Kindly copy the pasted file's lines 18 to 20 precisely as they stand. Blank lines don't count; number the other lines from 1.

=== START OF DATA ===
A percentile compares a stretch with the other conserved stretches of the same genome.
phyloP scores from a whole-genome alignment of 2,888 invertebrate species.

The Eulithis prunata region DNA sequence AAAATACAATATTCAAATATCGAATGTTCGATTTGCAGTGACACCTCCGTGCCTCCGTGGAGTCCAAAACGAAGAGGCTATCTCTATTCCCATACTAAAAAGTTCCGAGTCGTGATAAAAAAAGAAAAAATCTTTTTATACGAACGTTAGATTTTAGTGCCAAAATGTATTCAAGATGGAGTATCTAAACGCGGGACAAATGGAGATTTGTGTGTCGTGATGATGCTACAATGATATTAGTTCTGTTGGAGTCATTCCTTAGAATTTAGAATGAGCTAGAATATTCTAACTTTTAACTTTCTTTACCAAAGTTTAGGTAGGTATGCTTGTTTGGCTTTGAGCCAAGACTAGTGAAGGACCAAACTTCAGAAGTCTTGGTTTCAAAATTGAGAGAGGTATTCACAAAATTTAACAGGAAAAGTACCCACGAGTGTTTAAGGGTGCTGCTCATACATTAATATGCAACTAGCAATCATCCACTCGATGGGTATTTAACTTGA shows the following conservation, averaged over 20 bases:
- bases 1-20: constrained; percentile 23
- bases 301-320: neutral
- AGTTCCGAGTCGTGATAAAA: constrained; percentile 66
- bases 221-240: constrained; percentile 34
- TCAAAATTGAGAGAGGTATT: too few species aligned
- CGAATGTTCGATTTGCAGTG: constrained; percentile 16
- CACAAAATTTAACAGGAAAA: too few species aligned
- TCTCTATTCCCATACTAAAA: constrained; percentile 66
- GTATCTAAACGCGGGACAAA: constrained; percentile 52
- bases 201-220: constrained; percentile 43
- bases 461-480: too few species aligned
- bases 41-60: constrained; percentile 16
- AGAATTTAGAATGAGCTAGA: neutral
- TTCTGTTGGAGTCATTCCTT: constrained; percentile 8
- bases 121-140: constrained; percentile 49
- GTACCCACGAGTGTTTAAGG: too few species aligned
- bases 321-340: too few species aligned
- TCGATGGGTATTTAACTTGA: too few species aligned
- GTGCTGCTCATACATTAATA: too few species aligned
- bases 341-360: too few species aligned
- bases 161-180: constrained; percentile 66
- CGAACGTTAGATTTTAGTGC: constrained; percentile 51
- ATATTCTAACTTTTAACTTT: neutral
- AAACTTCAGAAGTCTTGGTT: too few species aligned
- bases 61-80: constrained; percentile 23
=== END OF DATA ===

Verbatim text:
- bases 121-140: constrained; percentile 49
- GTACCCACGAGTGTTTAAGG: too few species aligned
- bases 321-340: too few species aligned